Many new multicore processors also offer hardware virtualization to allow hypervisors to more efficiently run guest OSs. Although much of this technology has been built for the IT world, it offers some very compelling benefits for embedded users. By allowing the hardware to help with software virtualization, for example the VT-D and VT-X technology provided on Intel processors, it enables the hypervisor to leave many of its instruction and data handling operations to hardware. This boosts the performance of running guest OSs to near native performance, and does not compromise the real-time attributes of the guest applications even though they are running in a virtualized environment.
Rather like a memory management unit, hardware virtualization also prevents the guest OSs from interfering with other parts of the system without having to rely totally on software management. This increases the security of the system without degrading the real-time performance and determinism.
For many embedded systems, performance is a key factor, and this separates the new generation of embedded hypervisors from traditional IT-centric offerings. There are different types of software virtualization available to the embedded developer, offering the best control over a guest OS.
The first is not really virtualization or a hypervisor, but rather a software emulation package. This is often provided under the guise of virtualization, but it has a very important element that needs to be clarified—that of performance.
A software emulator essentially translates the machine instructions of one processor on top of the target hardware, and is available as an application that can run on top of a partitioned OS. This software emulator then can present a full emulated environment to a run a guest OS on. This can be very appealing as it appears to give the same functionality as a hypervisor, but there is a huge performance hit as the emulator is having to translate each instruction for both the guest OS and the applications running on it.
A true hypervisor will assist in the running of guest OSs, but they will still be running on the processor for which they were designed, removing the need for emulation and hence increasing performance.
Two types of hypervisor virtualization are available: para-virtualization and full virtualization. Para-virtualization is a term used for a guest OS that has been modified to run on top of a hypervisor. In this case, the virtualization environment on which the embedded applications run has been optimized for performance, both for the processor environment and for the hypervisor. This approach offers a near native execution performance for the embedded applications and OSs when combined with hardware virtualization extensions, and can be used to host true RTOSs in their own partitions.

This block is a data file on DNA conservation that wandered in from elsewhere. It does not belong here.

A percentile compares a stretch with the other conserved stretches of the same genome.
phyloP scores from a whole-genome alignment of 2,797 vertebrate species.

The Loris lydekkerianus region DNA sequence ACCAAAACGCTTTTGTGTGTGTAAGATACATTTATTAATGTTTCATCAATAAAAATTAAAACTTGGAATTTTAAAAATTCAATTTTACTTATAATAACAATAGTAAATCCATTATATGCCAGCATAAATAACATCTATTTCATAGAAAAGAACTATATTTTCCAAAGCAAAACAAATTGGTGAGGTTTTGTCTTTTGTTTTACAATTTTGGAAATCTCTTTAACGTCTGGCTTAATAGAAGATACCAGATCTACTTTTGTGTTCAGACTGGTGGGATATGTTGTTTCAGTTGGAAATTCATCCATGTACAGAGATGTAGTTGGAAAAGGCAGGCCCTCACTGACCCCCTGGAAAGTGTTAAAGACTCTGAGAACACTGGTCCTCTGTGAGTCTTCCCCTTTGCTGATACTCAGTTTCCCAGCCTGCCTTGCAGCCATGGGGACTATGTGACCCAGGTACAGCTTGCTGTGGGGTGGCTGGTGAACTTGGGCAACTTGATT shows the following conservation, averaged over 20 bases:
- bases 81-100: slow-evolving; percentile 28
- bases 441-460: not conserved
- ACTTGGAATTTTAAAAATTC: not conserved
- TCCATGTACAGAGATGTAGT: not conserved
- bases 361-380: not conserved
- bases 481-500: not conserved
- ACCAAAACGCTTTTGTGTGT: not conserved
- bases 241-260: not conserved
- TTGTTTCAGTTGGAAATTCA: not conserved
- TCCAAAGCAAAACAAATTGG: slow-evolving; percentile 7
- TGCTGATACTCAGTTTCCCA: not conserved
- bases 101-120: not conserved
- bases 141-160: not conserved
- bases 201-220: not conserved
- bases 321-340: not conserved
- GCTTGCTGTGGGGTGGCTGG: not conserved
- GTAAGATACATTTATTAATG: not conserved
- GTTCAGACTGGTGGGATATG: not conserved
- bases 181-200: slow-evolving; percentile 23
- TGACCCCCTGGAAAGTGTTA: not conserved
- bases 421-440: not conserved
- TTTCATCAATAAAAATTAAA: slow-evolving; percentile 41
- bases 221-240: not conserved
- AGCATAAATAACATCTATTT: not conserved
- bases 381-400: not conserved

Another approach that can be used with this technology is that of full virtualization. Here, the same hypervisor can offer a virtualization environment to the guest OS that is akin to running on the native hardware. This requires no changes to the guest OS, but because the hypervisor is adding more virtualization, there is a small performance hit in comparison to the para-virtualized approach. An advantage of full virtualization is that OSs where the source cannot be para-virtualized (e.g., Windows) can still be run in this embedded system.
The LynxSecure separation kernel and embedded hypervisor from LynuxWorks offers both para- and full virtualization as well as the ability to run these different types of virtualization simultaneously in the same system. This allows the embedded developer to pick and choose the type of virtualization based on what guest OSs are required and the performance aspects of different parts of the system. This elegant solution has unlimited flexibility without sacrificing the performance required by embedded systems.
Returning to the original issue of code migration, this new technology not only allows applications to be migrated to new hardware, but also for them to use the OSs that they were originally run on. The use of the separation kernel also allows these legacy systems to be contained in their own virtual machine, and even allocated their own core in a multicore system.
Figure 1 shows a legacy RTOS application running in its own partition, sharing a core with a new set of applications on a new RTOS, while the other core has the GUI element with a fully virtualized guest OS like Windows for a familiar man machine interface.
This scenario is likely to become quite common in many embedded industries from industrial controls through to medical, financial, military and automotive systems. It brings together a real-time system (e.g., data collection from a networked sensor system) with a more traditional GUI-based OS such as Windows or Linux. This combination on a single piece of hardware has always been a challenge, as both systems have individually required control of underlying hardware, which could compromise both the real-time performance aspects as well as the security and integrity of both systems. The separation kernel and hypervisor allows both the RTOS and GUI OS to each run in their own partition, possibly each on their own core in a multicore system, both protected from one another, but allowing each to securely communicate with each other.
Because the software environment is virtualized, any legacy applications will also run as before, removing the need for a large amount of recoding. The RTOS will be able to run in real time because the underlying separation kernel still provides a deterministic environment; the GUI OS will believe it has full control of the processor, and will perform as if it has its own dedicated machine. This system will then be able to offer a familiar user interface to control and display the data, while the RTOS busily collects the information without compromise.